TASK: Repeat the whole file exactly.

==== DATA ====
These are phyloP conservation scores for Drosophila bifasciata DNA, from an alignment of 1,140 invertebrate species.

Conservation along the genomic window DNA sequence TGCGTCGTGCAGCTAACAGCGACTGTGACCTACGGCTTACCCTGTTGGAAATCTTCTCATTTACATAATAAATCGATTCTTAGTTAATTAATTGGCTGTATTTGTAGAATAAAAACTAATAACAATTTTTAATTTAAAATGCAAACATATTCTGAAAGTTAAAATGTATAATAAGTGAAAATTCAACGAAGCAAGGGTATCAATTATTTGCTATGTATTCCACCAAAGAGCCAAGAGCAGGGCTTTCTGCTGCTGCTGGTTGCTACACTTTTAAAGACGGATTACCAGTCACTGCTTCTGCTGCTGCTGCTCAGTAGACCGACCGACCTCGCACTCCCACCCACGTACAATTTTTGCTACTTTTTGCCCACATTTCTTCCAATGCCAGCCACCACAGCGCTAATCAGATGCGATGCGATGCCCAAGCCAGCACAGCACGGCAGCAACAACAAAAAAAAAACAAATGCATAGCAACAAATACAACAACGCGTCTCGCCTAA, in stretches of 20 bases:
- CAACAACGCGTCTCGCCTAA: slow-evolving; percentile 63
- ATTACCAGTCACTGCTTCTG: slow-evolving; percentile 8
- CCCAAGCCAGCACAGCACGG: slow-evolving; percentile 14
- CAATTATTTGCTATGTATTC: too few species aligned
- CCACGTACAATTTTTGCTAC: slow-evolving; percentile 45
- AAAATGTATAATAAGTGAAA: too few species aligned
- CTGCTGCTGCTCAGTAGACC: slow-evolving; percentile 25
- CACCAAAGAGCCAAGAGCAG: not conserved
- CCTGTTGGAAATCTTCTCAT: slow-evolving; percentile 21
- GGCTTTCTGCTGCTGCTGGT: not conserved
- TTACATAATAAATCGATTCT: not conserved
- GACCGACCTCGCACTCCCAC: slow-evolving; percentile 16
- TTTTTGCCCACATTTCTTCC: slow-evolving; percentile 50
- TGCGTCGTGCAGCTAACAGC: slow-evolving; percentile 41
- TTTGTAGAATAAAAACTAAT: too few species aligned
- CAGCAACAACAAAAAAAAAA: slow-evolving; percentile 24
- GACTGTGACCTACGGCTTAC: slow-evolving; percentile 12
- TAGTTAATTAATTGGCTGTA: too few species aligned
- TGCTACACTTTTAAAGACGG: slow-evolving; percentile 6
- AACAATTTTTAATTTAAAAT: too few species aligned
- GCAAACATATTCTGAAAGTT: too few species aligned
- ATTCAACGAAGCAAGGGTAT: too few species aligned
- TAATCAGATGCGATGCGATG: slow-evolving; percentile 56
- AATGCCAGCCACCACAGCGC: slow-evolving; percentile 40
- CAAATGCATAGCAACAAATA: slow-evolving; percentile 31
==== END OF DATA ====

These are phyloP conservation scores for Drosophila bifasciata DNA, from an alignment of 1,140 invertebrate species.

Conservation along the genomic window DNA sequence TGCGTCGTGCAGCTAACAGCGACTGTGACCTACGGCTTACCCTGTTGGAAATCTTCTCATTTACATAATAAATCGATTCTTAGTTAATTAATTGGCTGTATTTGTAGAATAAAAACTAATAACAATTTTTAATTTAAAATGCAAACATATTCTGAAAGTTAAAATGTATAATAAGTGAAAATTCAACGAAGCAAGGGTATCAATTATTTGCTATGTATTCCACCAAAGAGCCAAGAGCAGGGCTTTCTGCTGCTGCTGGTTGCTACACTTTTAAAGACGGATTACCAGTCACTGCTTCTGCTGCTGCTGCTCAGTAGACCGACCGACCTCGCACTCCCACCCACGTACAATTTTTGCTACTTTTTGCCCACATTTCTTCCAATGCCAGCCACCACAGCGCTAATCAGATGCGATGCGATGCCCAAGCCAGCACAGCACGGCAGCAACAACAAAAAAAAAACAAATGCATAGCAACAAATACAACAACGCGTCTCGCCTAA, in stretches of 20 bases:
- CAACAACGCGTCTCGCCTAA: slow-evolving; percentile 63
- ATTACCAGTCACTGCTTCTG: slow-evolving; percentile 8
- CCCAAGCCAGCACAGCACGG: slow-evolving; percentile 14
- CAATTATTTGCTATGTATTC: too few species aligned
- CCACGTACAATTTTTGCTAC: slow-evolving; percentile 45
- AAAATGTATAATAAGTGAAA: too few species aligned
- CTGCTGCTGCTCAGTAGACC: slow-evolving; percentile 25
- CACCAAAGAGCCAAGAGCAG: not conserved
- CCTGTTGGAAATCTTCTCAT: slow-evolving; percentile 21
- GGCTTTCTGCTGCTGCTGGT: not conserved
- TTACATAATAAATCGATTCT: not conserved
- GACCGACCTCGCACTCCCAC: slow-evolving; percentile 16
- TTTTTGCCCACATTTCTTCC: slow-evolving; percentile 50
- TGCGTCGTGCAGCTAACAGC: slow-evolving; percentile 41
- TTTGTAGAATAAAAACTAAT: too few species aligned
- CAGCAACAACAAAAAAAAAA: slow-evolving; percentile 24
- GACTGTGACCTACGGCTTAC: slow-evolving; percentile 12
- TAGTTAATTAATTGGCTGTA: too few species aligned
- TGCTACACTTTTAAAGACGG: slow-evolving; percentile 6
- AACAATTTTTAATTTAAAAT: too few species aligned
- GCAAACATATTCTGAAAGTT: too few species aligned
- ATTCAACGAAGCAAGGGTAT: too few species aligned
- TAATCAGATGCGATGCGATG: slow-evolving; percentile 56
- AATGCCAGCCACCACAGCGC: slow-evolving; percentile 40
- CAAATGCATAGCAACAAATA: slow-evolving; percentile 31